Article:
The Manufacturers Alliance for Productivity and Innovation (MAPI) said that its composite index of manufacturing activity eased from 61 in the second quarter to 56 in the third quarter. Interestingly, this index has declined every quarter since the second quarter of 2010, when it stood at just above 80. Even with this quarter’s decline, the measure remains over 50, suggesting continued expansion for the sector, albeit one that is growing more slowly.
Still, the lower levels of manufacturing activity reported in this survey are consistent with other measures noting recent weaknesses in the marketplace. The steepest decline was in the index for new orders, with sales dipping from 70 to 57. Included in this figure is exports, which have been pulled lower by slower global growth. The index for new export orders declined from 63 to 53, but one year ago, it was 80, illustrating the deterioration in growth for global trade.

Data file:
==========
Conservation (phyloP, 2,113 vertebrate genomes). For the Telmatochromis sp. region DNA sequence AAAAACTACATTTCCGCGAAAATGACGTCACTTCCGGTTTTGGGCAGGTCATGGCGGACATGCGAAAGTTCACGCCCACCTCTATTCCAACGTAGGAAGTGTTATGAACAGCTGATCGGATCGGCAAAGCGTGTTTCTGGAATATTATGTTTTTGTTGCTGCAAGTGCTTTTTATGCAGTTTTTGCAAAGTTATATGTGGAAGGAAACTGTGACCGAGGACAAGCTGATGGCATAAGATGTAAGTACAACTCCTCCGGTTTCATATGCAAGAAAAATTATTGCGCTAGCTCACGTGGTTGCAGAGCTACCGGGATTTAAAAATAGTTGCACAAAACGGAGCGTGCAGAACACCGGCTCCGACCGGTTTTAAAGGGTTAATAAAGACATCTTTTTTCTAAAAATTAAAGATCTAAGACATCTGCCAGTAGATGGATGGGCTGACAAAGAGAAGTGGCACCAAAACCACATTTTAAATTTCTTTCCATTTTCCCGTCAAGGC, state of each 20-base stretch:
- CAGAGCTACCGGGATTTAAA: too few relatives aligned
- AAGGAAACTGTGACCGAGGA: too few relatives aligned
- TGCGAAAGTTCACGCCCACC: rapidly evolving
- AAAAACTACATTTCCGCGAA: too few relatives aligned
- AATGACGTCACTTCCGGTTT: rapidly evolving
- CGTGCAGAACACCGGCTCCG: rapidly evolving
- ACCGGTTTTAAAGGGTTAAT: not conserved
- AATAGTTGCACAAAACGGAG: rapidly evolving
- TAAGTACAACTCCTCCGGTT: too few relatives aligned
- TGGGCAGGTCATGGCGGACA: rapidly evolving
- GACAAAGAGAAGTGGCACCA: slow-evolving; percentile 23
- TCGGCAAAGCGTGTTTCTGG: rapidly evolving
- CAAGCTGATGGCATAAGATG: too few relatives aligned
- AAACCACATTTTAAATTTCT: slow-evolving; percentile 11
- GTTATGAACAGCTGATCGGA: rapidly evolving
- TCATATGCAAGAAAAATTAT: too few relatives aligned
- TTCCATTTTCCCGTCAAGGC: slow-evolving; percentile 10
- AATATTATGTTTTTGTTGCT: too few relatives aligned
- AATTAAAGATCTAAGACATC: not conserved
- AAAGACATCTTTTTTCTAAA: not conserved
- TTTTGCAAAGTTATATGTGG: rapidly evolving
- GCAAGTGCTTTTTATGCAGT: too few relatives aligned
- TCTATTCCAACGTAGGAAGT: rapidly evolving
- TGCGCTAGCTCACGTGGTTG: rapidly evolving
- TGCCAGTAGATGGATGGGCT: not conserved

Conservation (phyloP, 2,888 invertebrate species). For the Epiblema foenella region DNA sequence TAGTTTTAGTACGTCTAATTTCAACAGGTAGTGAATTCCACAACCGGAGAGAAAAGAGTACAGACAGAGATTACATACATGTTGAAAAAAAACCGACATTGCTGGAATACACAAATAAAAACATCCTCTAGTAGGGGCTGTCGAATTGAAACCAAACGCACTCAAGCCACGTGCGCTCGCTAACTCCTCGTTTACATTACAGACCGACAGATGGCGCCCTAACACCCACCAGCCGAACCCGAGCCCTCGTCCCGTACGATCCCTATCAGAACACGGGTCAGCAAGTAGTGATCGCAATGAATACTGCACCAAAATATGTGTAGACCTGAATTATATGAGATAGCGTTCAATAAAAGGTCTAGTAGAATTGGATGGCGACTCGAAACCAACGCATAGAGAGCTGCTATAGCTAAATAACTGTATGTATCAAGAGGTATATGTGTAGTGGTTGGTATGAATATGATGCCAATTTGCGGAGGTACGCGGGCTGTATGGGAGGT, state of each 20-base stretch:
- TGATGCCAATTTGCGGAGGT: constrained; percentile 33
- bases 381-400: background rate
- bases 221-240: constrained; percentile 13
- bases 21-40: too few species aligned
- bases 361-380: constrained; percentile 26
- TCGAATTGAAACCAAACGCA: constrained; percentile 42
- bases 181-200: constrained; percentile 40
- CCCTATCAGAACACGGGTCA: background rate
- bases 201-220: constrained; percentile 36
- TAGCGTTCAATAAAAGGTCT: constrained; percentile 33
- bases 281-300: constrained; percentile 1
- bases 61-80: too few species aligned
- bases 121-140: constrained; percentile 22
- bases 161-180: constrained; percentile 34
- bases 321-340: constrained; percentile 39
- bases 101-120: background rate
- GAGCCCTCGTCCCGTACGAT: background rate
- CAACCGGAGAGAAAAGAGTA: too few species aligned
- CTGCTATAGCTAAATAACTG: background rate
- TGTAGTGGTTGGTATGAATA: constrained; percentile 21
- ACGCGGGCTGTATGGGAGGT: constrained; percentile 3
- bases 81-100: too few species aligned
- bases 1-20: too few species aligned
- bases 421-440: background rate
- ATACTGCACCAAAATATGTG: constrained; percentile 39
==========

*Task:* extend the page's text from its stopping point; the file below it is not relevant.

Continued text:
Various other components were also weaker, including shipments, inventories, capacity utilization, and investment. Shipments of manufactured goods, both to the U.S. and abroad, are expected to grow at a slower pace in the fourth quarter. In short, manufacturing activity is anticipated to increase, but there is significant softness expected.
In a series of questions, respondents were somewhat split between what is the greater threat to the economy – the fiscal cliff or the challenges in Europe. The possibility that the sovereign debt crisis in Europe could impact the U.S. was cited by 42.4 percent as the single biggest threat, while the fiscal cliff was noted by 39 percent. The manufacturers who answered this survey are hopefully optimistic that the fiscal cliff can be averted, with 59.3 percent of them feeling that Congress will not allow it to happen. However, that suggests that the remaining 40.7 percent – a sizable percentage – feels otherwise.
Chad Moutray is chief economist, National Association of Manufacturers.